A glossary of filmmaking jargon
If you’ve not yet produced video marketing material for your brand, then you may be a little confused by some of the terms used by your creative video company when on set or during pre and post production.
We’ve all seen enough behind the scenes and ‘making of’ material to have a reasonable idea of how a Hollywood blockbuster shoot works and the terminology used. But many of the names, terminology and language used in Hollywood will be identical to that used on your video shoot by pretty much all media production companies.
So here’s a short glossary of terms and language that may be used on your companies video shoot and their meanings.
OK so this is an obvious one, but many people are surprised to learn that these directions are still given even when shooting a corporate video. Clear communication from the director to the crew is essential even on small projects so when “action” is shouted that’s the cue to anyone who’s in shot to start doing whatever it is that the director has asked them to do, and of course “cut” tells them when to stop.
DOP is short for Director of Photography. While the director will focus on whats being captured, the DOP’s job is to focus on what it looks like on camera. So lighting, angles and camera position are the aspects of the shoot that the DOP is concerned with.
The Gaffer’s job is to look after the technical side of the lighting. He often works with the DOP to agree where the lights need to go and what their effect should be. In the world of corporate video you’ll probably only encounter a gaffer on the medium to large shoots and more often than not these shoots are studio based. The Gaffer will ensure that all lighting is rigged and working to the DOP’s wishes.
Grip is a term that is applied to anything (or sometimes anyone) who moves the camera. So if your video marketing requires beautiful sweeping elevated shots using a jib (small crane) or tracking shots using a dolly (basically a tripod on a track) then the general term applied to these items is grip.
As mentioned above, a dolly comes under the term ‘grip’, and it’s used to achieve sliding shots in a straight or curved line. The camera stays on the tripod, which will then sit on a flat panel or base that moves along a smooth track. These shots don’t typically take long to set up as the equipment can be surprisingly mobile, and they add instant value to any corporate video.
‘Post’, or ‘post production’, is everything that a video production company does after the shooting stage has been completed. So editing, sound mixing, animation of logos etc and visual effects are all generally referred to as ‘post’.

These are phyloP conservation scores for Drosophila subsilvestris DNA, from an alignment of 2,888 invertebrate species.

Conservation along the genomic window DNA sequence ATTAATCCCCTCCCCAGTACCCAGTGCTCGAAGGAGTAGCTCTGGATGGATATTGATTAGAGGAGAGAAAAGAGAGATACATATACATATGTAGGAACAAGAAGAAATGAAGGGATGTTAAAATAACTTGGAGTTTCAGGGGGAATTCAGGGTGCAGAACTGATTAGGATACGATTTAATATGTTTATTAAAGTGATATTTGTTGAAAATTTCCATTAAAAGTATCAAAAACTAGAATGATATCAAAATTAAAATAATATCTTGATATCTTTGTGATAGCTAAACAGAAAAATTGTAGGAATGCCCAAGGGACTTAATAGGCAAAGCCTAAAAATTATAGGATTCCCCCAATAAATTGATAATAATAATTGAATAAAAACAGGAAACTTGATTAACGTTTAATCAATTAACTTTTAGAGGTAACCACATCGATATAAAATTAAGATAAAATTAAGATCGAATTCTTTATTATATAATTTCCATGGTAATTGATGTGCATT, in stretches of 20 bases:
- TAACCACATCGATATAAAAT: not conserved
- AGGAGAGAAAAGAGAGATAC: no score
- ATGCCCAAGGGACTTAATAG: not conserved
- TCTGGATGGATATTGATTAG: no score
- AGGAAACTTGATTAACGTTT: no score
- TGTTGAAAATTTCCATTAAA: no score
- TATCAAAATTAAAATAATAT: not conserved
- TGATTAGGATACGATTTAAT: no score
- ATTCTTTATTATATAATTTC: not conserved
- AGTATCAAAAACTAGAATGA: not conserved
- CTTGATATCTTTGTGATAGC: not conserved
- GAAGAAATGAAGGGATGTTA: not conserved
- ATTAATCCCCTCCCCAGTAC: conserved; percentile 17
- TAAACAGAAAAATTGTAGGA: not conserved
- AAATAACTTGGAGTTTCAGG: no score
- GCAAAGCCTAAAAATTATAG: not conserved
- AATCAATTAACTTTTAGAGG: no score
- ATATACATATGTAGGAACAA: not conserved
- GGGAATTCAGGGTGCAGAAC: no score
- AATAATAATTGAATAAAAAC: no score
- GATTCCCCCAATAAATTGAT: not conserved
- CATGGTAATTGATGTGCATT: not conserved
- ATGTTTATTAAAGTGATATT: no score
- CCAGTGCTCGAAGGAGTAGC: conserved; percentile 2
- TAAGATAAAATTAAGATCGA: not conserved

Likewise, ‘Pre’ or ‘PP’ is ‘pre-production’. Basically, it’s the planning and logistical work that is required before the cameras come out. This can involve a very wide scope of tasks from scripting and casting to scheduling crew and organising equipment, but quite simply it’s all the stuff that happens before the cameras come out!
Often when producing a corporate video 90% of the footage shot ends up being discarded, as only the best takes, comments or angles end up making their way into the final cut.
However before the editing starts the better media production companies will review every single frame of footage shot for them to work with. This footage is known as the rushes, from back in the days when film negatives were literally “rushed” to the developers so the editor could begin work.
A runner or ‘production/shoot assistant’ is an important part of any video production company. They will deal with a wide variety of tasks that arise throughout the shoot day and will contribute to the smooth running of the filming. From ensuring that clients, crew and artists are looked after and comfortable to helping with loading and unloading of equipment, their role requires them to be problem solvers, and a good runner can respond quickly and efficiently to any situation that can arise whilst filming.
‘Slate’ or ‘Mark it’
In the past, sound and footage could only be synchronised using a visual and audible reference point. This was done by using a clapper board which makes a snapping sound when shut and has an obvious visual cue to the sound that the snap generated. Hence the visual and audio elements of a film were easy to sync.
In the modern day world of digital filming, both sound and picture come ready loaded with ‘time of day’ and ‘date of shoot’ information. However a clapper board is often still used as a failsafe for syncing and also as a visual reference to the editor as to what the scene is – the clapperboard can be marked with information about the scene that is being shot. So don’t be surprised to see one used on the shoot of your latest corporate video.
So there you have it. Working with a creative video company may involve a lot of jargon that can leave you a little confused, and while this isn’t a full list of terms, they are some of the more common words and phrases that should help you on your next video shoot!